According to a recent survey, about two-thirds of adults age 70 and older fall for online scammers. Here are some tips to remember about some of the latest frauds:1
- Medicare does not employ “sales representatives.”
- Apple and Microsoft do not sell virus protection software for your computer.
- There is no African prince from Nigeria who needs your help (and your money).
Another recent scam hails from people posing as Amazon customer service representatives on the phone. If you Google a customer support phone number for Amazon, there are a lot of fake ones out there. If you call one of the fake numbers, a representative might ask you for your bank account or credit card information. The best way to contact Amazon is via live chat on Amazon.com. If you need the general support telephone number, it’s 888.280.4331.2
Be aware that scammers frequently prey on older adults. It’s important to remember that if you didn’t initiate the call, you can’t be sure you’re talking to a legitimate source -- so don’t give out any personal information. Here are some tips from the Federal Trade Commission (FTC) to help deal with potential fraudsters:3
- Don’t give the caller personal information, especially not your bank account, credit card, or Social Security number, unless you’ve verified who you’re talking to. If someone has contacted you, you can’t be sure who they are. It’s better if you initiate the call using the phone number printed on your statement.
- Don’t trust a name or phone number. Con artists make up official-sounding names to make you trust them. To make their calls seem legitimate, scammers may use your local area code or one from Washington, D.C., so it appears on your caller ID like they’re calling from the government. In reality, they could be calling from anywhere in the world.
- If you’re ever suspicious about a scam related to your Social Security benefits, contact the Social Security Administration directly at 800.772.1213.
There also are scams that target people on a larger scale. Specifically, some financial services firms have become vulnerable by employees clicking on links provided by phishing emails. Once opened, hackers can use them as a gateway to access the firm’s client database. Recently, this new online financial scam has cost victims an average of about $130,000 per instance.4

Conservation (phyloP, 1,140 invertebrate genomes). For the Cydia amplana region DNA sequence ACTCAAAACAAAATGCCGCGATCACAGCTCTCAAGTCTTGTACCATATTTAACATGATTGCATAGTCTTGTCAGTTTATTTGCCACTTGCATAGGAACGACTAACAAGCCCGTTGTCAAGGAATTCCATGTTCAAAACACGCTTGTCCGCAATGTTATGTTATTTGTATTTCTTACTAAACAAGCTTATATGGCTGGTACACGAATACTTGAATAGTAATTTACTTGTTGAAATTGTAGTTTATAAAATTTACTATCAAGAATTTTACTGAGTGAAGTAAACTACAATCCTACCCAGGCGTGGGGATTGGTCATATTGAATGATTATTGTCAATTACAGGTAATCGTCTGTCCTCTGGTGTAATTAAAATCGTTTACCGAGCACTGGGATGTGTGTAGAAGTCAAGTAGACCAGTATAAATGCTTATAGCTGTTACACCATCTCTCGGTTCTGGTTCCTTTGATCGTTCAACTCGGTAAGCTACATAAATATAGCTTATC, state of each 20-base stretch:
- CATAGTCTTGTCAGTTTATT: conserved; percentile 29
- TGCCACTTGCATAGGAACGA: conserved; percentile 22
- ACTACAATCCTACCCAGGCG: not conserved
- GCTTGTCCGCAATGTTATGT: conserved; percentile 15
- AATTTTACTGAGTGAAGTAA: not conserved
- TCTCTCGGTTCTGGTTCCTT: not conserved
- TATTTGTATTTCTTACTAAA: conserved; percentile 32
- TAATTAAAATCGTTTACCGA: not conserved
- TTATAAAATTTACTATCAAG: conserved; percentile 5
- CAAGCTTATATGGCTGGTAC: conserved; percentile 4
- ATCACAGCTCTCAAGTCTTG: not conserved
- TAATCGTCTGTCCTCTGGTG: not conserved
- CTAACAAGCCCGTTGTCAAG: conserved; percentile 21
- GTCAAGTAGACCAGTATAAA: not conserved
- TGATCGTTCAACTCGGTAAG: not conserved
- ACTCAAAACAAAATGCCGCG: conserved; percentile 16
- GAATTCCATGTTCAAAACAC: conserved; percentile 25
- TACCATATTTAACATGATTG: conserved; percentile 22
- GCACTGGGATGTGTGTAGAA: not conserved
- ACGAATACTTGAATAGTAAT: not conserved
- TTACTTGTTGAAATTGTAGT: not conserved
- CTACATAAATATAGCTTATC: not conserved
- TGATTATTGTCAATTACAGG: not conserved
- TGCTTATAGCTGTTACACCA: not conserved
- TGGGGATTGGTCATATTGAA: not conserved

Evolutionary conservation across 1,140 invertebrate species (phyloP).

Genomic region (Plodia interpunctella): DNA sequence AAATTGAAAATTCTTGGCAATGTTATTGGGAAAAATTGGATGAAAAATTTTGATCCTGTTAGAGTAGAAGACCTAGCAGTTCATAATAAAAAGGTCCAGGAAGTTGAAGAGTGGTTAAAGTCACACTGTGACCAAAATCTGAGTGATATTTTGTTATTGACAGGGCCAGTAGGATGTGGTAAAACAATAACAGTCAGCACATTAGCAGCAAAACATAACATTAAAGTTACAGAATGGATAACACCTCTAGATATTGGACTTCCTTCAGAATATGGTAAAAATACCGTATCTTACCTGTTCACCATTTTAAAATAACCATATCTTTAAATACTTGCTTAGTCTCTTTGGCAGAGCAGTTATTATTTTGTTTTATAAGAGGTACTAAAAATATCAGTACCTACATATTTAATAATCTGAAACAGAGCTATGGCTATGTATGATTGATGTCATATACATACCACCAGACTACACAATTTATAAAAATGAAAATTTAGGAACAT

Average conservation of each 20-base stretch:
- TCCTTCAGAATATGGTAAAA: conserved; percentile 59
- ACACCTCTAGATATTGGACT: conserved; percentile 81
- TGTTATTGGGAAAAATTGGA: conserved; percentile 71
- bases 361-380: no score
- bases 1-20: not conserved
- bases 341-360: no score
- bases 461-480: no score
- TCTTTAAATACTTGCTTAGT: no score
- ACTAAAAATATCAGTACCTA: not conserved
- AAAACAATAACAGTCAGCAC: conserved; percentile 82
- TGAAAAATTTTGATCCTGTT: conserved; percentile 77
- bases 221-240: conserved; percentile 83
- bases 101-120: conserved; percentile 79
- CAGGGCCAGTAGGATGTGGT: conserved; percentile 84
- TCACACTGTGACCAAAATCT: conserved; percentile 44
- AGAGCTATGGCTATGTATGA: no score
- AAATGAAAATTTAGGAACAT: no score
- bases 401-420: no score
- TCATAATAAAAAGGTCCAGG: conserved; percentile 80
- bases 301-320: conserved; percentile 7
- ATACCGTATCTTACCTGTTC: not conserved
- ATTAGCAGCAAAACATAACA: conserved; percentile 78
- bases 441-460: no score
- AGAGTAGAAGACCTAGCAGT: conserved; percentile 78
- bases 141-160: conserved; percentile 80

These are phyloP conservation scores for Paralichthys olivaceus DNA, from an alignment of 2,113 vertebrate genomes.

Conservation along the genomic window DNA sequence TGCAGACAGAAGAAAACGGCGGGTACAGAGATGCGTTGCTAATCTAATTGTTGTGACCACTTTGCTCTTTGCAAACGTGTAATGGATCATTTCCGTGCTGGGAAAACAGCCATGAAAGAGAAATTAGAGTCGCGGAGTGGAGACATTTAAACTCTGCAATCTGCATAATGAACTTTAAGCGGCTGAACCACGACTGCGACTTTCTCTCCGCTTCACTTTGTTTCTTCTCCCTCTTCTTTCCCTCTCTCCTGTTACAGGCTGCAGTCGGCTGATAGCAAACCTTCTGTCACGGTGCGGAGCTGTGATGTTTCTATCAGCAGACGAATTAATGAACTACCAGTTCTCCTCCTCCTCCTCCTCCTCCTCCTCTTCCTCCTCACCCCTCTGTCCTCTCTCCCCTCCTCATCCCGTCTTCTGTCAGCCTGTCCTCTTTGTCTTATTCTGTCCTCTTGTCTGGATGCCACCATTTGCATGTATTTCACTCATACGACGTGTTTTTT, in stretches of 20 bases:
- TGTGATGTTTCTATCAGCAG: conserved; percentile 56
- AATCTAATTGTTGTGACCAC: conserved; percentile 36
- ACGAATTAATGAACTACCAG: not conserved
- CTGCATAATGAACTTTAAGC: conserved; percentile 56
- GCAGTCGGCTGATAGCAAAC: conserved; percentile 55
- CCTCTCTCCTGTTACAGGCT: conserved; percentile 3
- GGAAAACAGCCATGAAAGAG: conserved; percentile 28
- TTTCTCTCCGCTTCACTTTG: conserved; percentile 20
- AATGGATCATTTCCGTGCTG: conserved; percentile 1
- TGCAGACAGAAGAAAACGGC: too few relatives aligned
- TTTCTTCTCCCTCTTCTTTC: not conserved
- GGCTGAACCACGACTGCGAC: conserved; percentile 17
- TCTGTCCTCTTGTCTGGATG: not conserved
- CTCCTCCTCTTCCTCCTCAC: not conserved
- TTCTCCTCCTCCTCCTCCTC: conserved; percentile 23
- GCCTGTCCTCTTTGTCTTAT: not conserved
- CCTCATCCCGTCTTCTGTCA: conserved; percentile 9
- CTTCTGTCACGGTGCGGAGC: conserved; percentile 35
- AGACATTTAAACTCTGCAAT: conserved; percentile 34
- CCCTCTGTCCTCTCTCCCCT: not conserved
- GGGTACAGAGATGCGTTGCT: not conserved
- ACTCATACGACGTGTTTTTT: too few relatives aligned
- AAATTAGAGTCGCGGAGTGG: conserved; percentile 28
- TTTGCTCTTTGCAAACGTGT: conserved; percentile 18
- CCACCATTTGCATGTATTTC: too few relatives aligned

The Financial Industry Regulatory Authority (FINRA) implemented a new rule starting on Feb. 5 of this year. It gives brokers some protections so they may feel free to report the potential exploitation of an elderly client and even place a temporary hold on any account withdrawals the client may request if it seems suspicious. Furthermore, some states have adopted a North American Securities Administrators Association (NASAA) rule making it mandatory to report a suspicious incident.5
There are currently a couple of bills being considered in Congress that would provide liability protection for financial advisers, brokers and other financial professionals who report cases of suspected elder abuse.6
In fact, one amendment to a current securities rule requires brokers to request that clients provide contact information for a person they trust. This is so that the broker can alert that person if he or she thinks the older client might be a victim of fraud or even poor judgment due to mental decline.7
1 Beth Kobliner. Jan. 25, 2018. “How can I protect my older parent from online scams?” Accessed Feb. 22, 2018.
2 CBS News. Feb. 20, 2018. "Amazon customer service scam targets your financial data.” Accessed Feb. 22, 2018.
3 Ari Lazerus. Federal Trade Commission. Jan. 26, 2018. “Scammers impersonate the Social Security Administration.” Accessed Feb. 22, 2018.
4 Darla Mercado. CNBC. Feb. 2, 2018. “New online financial scam costs victims $130K per attack.” Accessed Feb. 22, 2018.
5 Mark Schoeff Jr. Investment News. Jan. 30, 2018. “House approves legislation to help advisers combat senior exploitation.” Accessed Feb. 22, 2018.
7 Sarah O’Brien. CNBC. Jan. 30, 2018. “New broker rules aim to curb elder fraud.” Accessed Feb. 22, 2018.